The New School Blues
Transferring schools is always stressful—especially when it comes time to apply to college:
I'm a junior in high school, and i just moved from a completely different state. My old school was private, and they were kind of poor so we didnt really have all of the resources and stuff that a public school could offer me. there were no extracurricular activities, no sports, no music, there just wasnt enough money for that there.
They also didn't have honors or AP courses or anything. Coming from there, I'm kind of clueless on how to get ready for college. I'd really like to go to University of Virginia or George Mason University. Can you give me a list of things that I can do to ensure that i get into a good college, even though I'm so behind in everything? I keep hearing that I have to take honors courses, and do tons of extracurriculars, and get killer SAT scores, but I'm still having trouble making friends at my new school! Plus, I'm worried about how to get letters of recommendation when NO ONE knows me. Can you please help me out? I'm desperate to get into a good university!
You're not alone: lots of students change high schools, and there’s no reason to think your private school experience will make or break your college application. What’s important is that you focus on the classes you are enrolled in now, and try to do your very best. If you are familiar with this blog, you probably know how I feel about Honors and AP classes (sign up for them!). It's okay that you didn't have a lot of options before. If you sign up for advanced classes at your new school, admissions officers will realize that you seized opportunities as soon as you were able to.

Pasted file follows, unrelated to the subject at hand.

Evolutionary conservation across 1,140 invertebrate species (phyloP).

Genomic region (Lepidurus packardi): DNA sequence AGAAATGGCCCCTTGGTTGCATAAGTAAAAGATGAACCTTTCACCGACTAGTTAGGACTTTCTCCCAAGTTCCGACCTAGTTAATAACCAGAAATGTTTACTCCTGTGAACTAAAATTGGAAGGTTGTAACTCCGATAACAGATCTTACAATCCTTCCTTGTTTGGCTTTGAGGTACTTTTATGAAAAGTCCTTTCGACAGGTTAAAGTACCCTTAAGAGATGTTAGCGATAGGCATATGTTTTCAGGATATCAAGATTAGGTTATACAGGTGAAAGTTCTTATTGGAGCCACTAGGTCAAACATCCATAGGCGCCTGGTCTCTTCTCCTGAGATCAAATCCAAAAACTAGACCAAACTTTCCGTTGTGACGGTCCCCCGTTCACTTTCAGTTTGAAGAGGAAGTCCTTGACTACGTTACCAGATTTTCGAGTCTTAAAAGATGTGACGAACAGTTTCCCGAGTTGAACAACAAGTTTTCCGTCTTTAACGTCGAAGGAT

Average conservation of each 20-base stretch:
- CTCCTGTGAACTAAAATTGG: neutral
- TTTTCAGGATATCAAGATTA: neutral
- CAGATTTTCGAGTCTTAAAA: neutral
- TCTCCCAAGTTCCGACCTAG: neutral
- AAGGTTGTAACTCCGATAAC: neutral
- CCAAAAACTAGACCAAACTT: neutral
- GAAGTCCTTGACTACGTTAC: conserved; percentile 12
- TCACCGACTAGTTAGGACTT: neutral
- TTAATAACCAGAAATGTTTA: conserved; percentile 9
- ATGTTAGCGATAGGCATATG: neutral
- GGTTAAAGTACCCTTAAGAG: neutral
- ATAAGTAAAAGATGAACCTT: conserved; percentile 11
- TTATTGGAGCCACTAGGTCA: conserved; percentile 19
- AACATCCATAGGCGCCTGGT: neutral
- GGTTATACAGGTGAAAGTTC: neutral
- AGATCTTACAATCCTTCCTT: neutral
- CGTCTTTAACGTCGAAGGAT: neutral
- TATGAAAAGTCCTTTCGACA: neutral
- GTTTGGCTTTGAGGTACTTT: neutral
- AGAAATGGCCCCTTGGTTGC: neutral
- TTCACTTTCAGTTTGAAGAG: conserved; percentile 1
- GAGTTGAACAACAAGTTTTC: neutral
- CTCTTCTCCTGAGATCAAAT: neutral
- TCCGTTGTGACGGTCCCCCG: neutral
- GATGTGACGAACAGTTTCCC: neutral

If you want to beef up your college application, an easy thing to do is seek out clubs and activities that really interest you—and get involved. I think this is a good way to make friends as well. If your academic record from private school is strong, don’t worry too much about the lack of extracurricular involvement, but now is your time to try to get involved in one or two clubs—and I don’t mean you should become any anonymous member of a group you could care less about. Try to join only those organizations to which you want to really contribute something. Also, consider taking on a leadership role if you have the time.
As far as the letters of recommendation goes, I touched on this topic last month. See my thoughts here. Basically, it’s fine to ask former teachers to recommend you—just make sure to do so well ahead of any deadlines, and be gracious. Also, there's a great chance you could get to know and like some of your new teachers. Make an effort to connect with the teachers at your school, and I'm sure they'll be more than happy to recommend you. They'll understand your new-school predicament—they've seen it a million times before.
It's wonderful that you're hoping to go to a great school. Do make sure that in addition to your top choices, you apply to at least one or two safety schools—schools that you are fairly certain you stand a good chance of being admitted into. Do some online research to get a sense of how your GPA and test scores measure up against those of students admitted to the schools you'd like to attend. Info on George Mason's freshman class can be found here. The University of Virginia is slightly more competitive; it's consistently ranked among the best in public universities in the country. You can see detailed information about UVA's freshmen class here.
You sound like an ambitious, motivated student and now is the time to buckle down and get your test scores and GPA as high as you can get them before submitting your applications.
To get in touch with Tasha, email firstname.lastname@example.org.